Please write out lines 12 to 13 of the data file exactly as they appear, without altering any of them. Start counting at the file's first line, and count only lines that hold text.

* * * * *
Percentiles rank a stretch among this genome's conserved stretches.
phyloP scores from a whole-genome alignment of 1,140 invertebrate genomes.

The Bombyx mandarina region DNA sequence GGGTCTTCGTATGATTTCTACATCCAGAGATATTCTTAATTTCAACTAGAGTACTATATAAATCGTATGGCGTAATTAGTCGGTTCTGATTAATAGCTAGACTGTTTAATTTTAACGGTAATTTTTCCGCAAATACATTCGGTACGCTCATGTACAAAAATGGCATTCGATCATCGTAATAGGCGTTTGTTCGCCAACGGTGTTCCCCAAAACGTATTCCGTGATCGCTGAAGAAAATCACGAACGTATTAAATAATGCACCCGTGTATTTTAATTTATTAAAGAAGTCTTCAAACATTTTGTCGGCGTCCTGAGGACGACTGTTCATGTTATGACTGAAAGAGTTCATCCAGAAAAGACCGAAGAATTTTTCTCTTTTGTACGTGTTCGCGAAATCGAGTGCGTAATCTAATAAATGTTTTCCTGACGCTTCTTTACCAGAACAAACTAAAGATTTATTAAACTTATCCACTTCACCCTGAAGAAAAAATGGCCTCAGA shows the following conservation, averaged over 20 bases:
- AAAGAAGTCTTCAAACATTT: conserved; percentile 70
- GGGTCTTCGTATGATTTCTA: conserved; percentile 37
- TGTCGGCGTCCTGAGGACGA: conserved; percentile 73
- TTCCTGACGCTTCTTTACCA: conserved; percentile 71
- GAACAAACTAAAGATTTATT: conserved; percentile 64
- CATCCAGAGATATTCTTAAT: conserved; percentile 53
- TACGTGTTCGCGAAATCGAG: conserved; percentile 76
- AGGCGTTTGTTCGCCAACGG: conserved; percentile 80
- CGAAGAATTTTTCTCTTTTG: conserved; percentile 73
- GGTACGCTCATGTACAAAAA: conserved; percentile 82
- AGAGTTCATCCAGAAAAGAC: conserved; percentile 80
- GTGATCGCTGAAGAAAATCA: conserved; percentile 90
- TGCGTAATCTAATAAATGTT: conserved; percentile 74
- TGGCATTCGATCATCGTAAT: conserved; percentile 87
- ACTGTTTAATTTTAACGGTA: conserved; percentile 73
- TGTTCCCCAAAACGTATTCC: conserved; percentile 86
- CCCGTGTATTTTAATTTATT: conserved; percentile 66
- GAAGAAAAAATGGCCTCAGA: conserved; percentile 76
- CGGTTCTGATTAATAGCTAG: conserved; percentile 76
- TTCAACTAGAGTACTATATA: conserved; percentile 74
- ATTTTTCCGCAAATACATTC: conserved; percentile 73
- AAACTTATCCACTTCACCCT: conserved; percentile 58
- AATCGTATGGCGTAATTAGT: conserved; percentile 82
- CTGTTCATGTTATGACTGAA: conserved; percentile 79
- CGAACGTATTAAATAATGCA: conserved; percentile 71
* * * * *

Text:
- CGAAGAATTTTTCTCTTTTG: conserved; percentile 73
- GGTACGCTCATGTACAAAAA: conserved; percentile 82